He's very much engaged in business, doing a lot of stuff with energy, working with private firms, very committed on the social side and obviously following the country closely, very concerned about the partisan split, especially about the Republican Party and its efforts to sort of undermine democratic principles.

We talked about what could be done, how he could come out to the country and sort of be our conscience. But, as you said, he was battling disease. He wasn't able to do it.

I think his passing is a tremendous loss for our country and for our future.


CABRERA: Have he already been diagnosed?

Forgive me for interrupting you. I didn't mean to.

Had he already been diagnosed with COVID at that time, or not?

CLARK: No. No. He was in perfect health, except, as he said, he said, I have got Parkinson's, I have got cancer. And he said, I'm 83. I don't know what's worse.

CABRERA: And he always seemed so strong. I think this announcement that he had has caught so many people by surprise. In his most recent public appearances, he seemed to be very full of vitality.

We talk about his service at the highest levels of government, right, as secretary of state, the Joint Chiefs chairman. But he was someone who really led the way on the battlefield as well. He nearly gave his own life in service to this country, stepped on a Vietcong booby trap. He was also injured in a helicopter crash in Vietnam.

General Powell received nearly a dozen military awards, including two Purple Hearts, just a remarkable life of service.

Any stories that stand out to you?

CLARK: Oh, I think there are many, many stories, many personal recollections I have General Powell.

But the greatest, I guess, is that after the Berlin Wall fell, he came and told those of us who were young one-star generals at the time. He said, look, we're going to have a peace deal with them. We're going to shrink the size of the United States Army and the United States armed forces, he said, but the United States is a great country and it needs a great armed forces.

And he was always such a strong proponent for American security and national defense, common sense, don't fight, except as a last, last, last resort. Go in. You have got to have a plan to win and popular support. That's who Colin Powell was. Those were the lessons of his life that he gave.

CABRERA: We are so grateful for your service and your ability to share memories of Colin Powell and speak to -- about him on a personal and professional way.

General Wesley Clark, thanks so much for joining us.

CLARK: Thank you, Ana.

With us now is Jeh Johnson. He served as secretary of homeland security under President Obama.

Secretary Johnson, thanks for being here.


CABRERA: What do you see as the legacy of Colin Powell?

JOHNSON: Good question.

I did not know General Powell well. I would run into him on occasion and events in Washington. I used to joke with him that some people used to confuse my own father for him.

He's being hailed as the quintessential American story today, son of Jamaican immigrants, grew up in the Bronx, went to City College, and then rose to the highest levels of government. He was a role model for me in the following respect.

This is someone who was one of the finest public servants of my lifetime who happens to have been black. He was not defined by his race. People today are calling him as the first black national security adviser, the first black chairman of the Joint Chiefs, the first black secretary of state.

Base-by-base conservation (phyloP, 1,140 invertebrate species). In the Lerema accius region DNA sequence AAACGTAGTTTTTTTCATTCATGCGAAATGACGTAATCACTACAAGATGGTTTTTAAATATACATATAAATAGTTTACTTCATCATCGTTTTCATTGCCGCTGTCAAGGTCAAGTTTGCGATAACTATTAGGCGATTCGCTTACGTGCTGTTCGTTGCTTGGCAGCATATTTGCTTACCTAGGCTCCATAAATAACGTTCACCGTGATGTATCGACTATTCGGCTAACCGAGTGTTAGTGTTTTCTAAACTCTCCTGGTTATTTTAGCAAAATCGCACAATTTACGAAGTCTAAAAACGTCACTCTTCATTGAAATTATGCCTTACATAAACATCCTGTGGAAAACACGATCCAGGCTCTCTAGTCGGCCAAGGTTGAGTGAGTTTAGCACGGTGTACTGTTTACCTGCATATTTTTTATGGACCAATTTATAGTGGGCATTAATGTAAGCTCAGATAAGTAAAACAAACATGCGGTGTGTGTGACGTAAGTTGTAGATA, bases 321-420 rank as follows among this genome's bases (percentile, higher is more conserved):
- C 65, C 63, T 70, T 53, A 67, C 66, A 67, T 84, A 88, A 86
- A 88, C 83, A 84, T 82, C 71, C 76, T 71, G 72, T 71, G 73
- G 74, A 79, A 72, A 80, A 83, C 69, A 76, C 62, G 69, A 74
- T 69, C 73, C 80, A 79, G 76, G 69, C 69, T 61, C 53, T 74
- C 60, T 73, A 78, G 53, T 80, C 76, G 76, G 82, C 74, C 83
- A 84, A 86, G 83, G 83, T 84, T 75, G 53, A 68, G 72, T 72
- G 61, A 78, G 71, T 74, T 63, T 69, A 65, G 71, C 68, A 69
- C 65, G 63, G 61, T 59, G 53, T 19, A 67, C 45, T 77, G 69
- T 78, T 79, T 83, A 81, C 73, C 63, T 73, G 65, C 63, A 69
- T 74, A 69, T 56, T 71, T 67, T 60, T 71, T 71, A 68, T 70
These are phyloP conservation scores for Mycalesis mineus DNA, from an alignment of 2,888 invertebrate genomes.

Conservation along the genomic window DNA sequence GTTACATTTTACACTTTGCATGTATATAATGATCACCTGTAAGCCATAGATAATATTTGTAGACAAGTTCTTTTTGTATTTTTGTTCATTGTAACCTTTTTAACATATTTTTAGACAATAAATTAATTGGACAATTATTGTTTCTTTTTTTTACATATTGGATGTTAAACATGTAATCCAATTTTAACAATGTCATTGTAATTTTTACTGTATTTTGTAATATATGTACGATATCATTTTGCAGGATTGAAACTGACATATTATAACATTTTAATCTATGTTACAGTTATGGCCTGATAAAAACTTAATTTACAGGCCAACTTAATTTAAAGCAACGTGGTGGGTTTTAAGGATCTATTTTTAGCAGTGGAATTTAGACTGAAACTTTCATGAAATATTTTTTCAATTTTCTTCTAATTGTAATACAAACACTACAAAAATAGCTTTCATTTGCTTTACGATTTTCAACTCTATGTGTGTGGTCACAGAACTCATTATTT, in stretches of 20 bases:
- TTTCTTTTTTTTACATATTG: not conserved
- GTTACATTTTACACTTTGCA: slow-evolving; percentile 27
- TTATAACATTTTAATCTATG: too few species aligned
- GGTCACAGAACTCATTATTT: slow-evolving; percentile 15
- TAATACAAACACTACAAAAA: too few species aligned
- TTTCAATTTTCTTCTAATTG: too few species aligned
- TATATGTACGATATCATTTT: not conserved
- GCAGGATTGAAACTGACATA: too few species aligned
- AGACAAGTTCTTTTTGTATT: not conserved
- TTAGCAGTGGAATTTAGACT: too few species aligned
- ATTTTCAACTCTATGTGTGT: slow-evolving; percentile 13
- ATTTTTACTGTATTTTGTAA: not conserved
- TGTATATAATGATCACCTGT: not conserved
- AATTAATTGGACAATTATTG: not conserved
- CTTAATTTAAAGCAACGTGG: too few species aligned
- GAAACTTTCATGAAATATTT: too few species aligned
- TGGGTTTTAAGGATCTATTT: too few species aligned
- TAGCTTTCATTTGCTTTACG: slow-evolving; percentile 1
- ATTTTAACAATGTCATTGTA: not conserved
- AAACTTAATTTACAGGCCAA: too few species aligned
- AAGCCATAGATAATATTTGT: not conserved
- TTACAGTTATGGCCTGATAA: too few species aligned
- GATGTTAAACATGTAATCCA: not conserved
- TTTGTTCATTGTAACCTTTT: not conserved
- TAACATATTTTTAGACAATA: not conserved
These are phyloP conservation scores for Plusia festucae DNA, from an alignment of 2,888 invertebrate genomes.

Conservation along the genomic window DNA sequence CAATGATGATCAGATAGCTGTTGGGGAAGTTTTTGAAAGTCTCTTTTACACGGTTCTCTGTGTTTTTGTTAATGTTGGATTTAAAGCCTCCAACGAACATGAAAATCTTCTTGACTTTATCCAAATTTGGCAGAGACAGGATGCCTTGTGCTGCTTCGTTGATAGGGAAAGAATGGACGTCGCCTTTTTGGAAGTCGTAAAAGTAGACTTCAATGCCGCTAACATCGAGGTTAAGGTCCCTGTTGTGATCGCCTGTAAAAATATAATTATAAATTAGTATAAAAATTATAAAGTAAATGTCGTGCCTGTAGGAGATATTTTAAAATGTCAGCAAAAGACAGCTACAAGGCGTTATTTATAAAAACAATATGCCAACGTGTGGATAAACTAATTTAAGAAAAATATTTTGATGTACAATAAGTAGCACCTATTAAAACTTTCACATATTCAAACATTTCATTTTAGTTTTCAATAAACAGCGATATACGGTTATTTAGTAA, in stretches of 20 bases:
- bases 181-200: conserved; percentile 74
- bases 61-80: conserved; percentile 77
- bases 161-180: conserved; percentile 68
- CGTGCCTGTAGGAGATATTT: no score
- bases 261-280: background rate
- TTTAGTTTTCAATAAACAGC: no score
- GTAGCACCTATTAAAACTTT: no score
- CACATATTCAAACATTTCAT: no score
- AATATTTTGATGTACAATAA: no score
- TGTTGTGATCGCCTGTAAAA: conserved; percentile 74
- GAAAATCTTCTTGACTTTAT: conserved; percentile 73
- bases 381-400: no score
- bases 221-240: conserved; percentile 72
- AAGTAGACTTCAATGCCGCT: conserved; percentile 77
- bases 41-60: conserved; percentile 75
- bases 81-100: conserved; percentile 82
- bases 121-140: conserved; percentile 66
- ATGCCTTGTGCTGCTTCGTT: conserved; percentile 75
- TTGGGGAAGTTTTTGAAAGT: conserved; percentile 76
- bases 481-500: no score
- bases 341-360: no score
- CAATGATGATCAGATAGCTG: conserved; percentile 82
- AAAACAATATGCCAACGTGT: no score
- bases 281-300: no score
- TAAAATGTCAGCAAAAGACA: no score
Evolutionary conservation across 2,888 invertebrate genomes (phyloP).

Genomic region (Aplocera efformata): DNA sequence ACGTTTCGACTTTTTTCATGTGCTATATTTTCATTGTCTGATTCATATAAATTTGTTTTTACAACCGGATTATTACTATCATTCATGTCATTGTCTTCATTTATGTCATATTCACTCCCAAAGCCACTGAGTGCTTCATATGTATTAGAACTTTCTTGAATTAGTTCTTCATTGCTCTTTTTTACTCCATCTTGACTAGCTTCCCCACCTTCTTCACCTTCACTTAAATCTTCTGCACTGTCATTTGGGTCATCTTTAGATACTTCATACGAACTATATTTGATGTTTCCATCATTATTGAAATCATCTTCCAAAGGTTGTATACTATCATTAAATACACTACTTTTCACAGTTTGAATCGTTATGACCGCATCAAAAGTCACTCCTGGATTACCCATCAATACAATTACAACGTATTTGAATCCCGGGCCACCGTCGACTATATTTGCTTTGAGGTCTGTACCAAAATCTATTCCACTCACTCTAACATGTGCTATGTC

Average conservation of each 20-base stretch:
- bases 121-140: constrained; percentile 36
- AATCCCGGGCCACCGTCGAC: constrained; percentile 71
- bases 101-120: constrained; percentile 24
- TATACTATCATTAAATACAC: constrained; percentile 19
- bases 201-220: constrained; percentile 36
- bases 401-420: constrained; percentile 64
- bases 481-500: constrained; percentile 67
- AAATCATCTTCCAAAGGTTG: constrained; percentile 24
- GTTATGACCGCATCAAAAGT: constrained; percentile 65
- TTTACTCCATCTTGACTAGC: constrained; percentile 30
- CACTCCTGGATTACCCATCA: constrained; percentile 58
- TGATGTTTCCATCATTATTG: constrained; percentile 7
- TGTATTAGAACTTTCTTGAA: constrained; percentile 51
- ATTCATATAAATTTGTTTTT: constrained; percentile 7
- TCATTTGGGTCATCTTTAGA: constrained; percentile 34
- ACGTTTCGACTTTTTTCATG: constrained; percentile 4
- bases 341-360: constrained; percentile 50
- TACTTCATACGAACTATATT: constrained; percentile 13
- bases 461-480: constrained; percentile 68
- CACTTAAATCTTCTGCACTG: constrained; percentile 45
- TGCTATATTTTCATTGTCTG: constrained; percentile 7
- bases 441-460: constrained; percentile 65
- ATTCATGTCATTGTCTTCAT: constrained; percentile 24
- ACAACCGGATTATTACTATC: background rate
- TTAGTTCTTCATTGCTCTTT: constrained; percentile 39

In my eyes, he was an excellent dedicated public servant of bipartisan stature in Washington who happens to have been black. And that's how I have tried to model my own public service in public life.

CABRERA: You brought up his bipartisanship. Colin Powell didn't let politics drive his decision-making. He was one of the most high- profile Republicans to endorse Barack Obama over John McCain in 2008.

Let's listen to that moment.


COLIN POWELL, FORMER U.S. SECRETARY OF STATE: I think he is a transformational figure. He is a new generation coming into the world -- onto the world stage, onto the American stage.

And for that reason, I will be voting for Senator Barack Obama.


CABRERA: Secretary Johnson, you say you remember that moment vividly. Why?


As an Obama supporter in the fall of 2008. I remember that interview. I remember that Sunday show.

And this is what was remarkable, in my view. Here was a man who was an elder statesman of the Republican Party who rose above party politics, who rose above party allegiance to give an endorsement that he believed at that moment was in the best interests of our country. He saw the larger picture. He saw that we were ready to elect as our president someone like a Barack Obama, Barack Obama himself, and made his endorsement accordingly.

He saw the larger American interests, rather than simply what was good for the Republican Party, his party at the time.

CABRERA: The fact that he was unafraid to say what he thought was right, even if it ruffled feathers within his own party, more recently speaking out against Trump, how unusual is someone like a Colin Powell, especially in this day and age?

JOHNSON: I think that people in his model are increasingly rare in our society today. We need more leaders like General Powell, who can rise above partisanship, enjoy the stature and a solid reputation among Democrats and Republicans, whose word is valued by people of both parties.

He's going to be greatly missed. He taught us a lot about the limits of warfare, for example, as a war fighter. He taught us the Pottery Barn rule. Always have a plan when you go in. These are things I have repeated myself numerous times. It's much easier to get into an armed conflict than it is to get out.

And Colin Powell taught us that. And so he's going to be greatly missed on a number of levels.